3. ... I'm calling BS. There is, so far as I am aware, little or nothing in the fluff to support the notion that Astartes are brainedwashed, mindless automatons, who are without a sense of individuality. At least, in the 40k fluff. I believe that something along those lines is true in the Starcraft Space Marine fluff, but that's an entirely different franchise. Plenty of room and precedent for freedom and individuality amongst the Astartes. Admittedly, some Chapters are more conformist than others, and within a Chapter, Astartes generally don't stray that far from their baseline/norms for their Chapter, but every Chapter's different (mostly/usually) to one degree or another. If he really felt bad about playing a massively disruptive character "because that's what the Chapter he's from has reprogrammed his brain and personality into", he wouldn't be playing a character from that Chapter in the first place - which, I believe was said to be a custom Chapter of his choosing/making. For that matter, somebody in the Imperium would have needed to sign off on creating the Chapter in the first place; I rather doubt that the Imperium would have signed off on creating a Chapter with that kind of character mindset/outlook. If they were like him, they'd've gotten purged before the Chapter was created, and if a Chapter were still needed, the Imperium would've started over.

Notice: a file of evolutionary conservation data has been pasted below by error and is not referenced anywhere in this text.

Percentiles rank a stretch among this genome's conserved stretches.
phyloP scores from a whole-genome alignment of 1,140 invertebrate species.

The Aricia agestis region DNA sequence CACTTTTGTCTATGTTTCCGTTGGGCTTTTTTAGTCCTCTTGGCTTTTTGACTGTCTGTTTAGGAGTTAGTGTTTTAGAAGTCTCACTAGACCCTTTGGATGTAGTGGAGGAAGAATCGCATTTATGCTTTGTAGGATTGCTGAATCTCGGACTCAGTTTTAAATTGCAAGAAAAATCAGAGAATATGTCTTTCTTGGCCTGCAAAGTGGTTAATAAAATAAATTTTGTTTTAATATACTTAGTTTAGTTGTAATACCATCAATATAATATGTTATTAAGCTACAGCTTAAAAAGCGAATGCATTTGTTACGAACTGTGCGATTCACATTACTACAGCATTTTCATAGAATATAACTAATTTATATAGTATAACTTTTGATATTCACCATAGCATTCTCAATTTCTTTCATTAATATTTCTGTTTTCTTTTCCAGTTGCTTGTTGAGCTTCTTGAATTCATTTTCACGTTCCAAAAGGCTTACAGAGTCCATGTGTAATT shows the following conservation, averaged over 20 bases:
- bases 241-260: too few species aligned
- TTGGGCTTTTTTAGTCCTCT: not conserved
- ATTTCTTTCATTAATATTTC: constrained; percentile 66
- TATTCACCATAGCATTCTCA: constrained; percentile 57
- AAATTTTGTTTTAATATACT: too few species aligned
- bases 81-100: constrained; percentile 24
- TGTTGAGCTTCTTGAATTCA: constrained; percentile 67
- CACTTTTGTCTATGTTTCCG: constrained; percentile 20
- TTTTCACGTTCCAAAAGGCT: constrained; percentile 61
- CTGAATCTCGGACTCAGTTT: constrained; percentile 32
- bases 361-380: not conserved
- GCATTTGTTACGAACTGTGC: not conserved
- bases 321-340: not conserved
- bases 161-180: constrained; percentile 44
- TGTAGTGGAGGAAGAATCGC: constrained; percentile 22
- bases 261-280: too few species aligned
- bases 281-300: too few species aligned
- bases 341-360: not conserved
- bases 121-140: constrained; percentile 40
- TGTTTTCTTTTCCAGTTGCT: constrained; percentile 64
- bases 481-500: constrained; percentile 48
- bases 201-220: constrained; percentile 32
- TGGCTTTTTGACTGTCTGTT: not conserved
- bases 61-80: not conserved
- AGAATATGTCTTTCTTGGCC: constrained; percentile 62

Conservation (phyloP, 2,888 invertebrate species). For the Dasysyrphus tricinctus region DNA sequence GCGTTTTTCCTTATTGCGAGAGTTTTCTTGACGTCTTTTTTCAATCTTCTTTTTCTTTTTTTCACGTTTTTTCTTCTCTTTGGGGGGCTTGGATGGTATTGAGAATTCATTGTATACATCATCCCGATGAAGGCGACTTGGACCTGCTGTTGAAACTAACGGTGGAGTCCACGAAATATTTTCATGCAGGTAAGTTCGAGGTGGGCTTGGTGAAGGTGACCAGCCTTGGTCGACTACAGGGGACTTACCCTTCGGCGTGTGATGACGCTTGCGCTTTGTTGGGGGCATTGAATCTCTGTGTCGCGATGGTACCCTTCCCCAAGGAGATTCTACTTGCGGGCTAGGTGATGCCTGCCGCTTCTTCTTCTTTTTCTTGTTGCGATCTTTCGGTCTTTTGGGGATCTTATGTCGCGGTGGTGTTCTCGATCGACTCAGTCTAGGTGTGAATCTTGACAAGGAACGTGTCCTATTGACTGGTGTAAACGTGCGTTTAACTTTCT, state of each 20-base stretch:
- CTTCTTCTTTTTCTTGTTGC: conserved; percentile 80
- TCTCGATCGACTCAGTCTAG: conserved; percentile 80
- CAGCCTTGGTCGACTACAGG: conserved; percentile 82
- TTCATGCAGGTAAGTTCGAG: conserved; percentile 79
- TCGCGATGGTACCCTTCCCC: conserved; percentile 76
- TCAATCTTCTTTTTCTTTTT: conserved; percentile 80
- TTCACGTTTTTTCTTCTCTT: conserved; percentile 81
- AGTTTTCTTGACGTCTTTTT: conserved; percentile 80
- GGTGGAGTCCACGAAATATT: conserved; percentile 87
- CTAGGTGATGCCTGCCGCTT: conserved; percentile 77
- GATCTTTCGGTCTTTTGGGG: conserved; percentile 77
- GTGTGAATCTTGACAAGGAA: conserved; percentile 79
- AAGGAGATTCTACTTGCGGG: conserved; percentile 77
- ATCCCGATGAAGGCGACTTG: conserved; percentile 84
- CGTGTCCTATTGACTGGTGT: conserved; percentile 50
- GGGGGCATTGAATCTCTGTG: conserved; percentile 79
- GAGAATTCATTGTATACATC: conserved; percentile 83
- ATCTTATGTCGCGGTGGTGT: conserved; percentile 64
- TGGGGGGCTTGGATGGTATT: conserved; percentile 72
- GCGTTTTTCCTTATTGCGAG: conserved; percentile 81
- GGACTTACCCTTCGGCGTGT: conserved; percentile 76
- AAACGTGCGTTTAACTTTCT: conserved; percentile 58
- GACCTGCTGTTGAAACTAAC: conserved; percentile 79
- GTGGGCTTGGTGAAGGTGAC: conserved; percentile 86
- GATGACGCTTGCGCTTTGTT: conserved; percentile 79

4. If you want to be particularly realistic, both manning the helm and operating the weapons of a spaceship should be strictly Intelligence based, not Agility or Ballistics Skill. However ... it's a game. The gun crews aren't actually making the decisions on how to train the gun they're working - that's all centrally directed. If they're doing anything with aiming, they're training the guns to the settings that are passed down. They're there to reload the guns, not aim them. As far as sticking a sniper in charge of an Iowa-class battleship's main battery? Assuming the central fire direction and control systems are all functional, I'd expect said sniper to do reasonably well, although there might initially be some trouble in gauging how much lead to give the target. And, since we're being realistic, there's a lot more to accurate sniping, especially when the range gets up, than just knowing how to aim a gun, and it's a lot of brainpower - gauging bullet drop and relative elevation, atmospheric conditions (ie, wind, rain, etc), coriolis effect, target movement and distance/bullet travel time, etc. Personally, I wouldn't bother trying to make it overly realistic. I'd simply assume that if somebody's operating the guns, then it's probably not their first time, and they've gone and done it before in drills and the like. Granted, I suppose it wouldn't be unreasonable for there to be or have been a Weapon Training talent or two for shipboard weapons, probably Macrobattery, Lance, Torpedoes, and Nova Cannon. Weapon Training (Macrobattery, and Lance) would have to be starting talents for the RT, Explorator, Archmilitant, and Void-Master, and be priced as regular Weapon Training for other careers, whereas Torpedo and Nova Cannon Training would probably end up being priced as Exotic Weapon Training.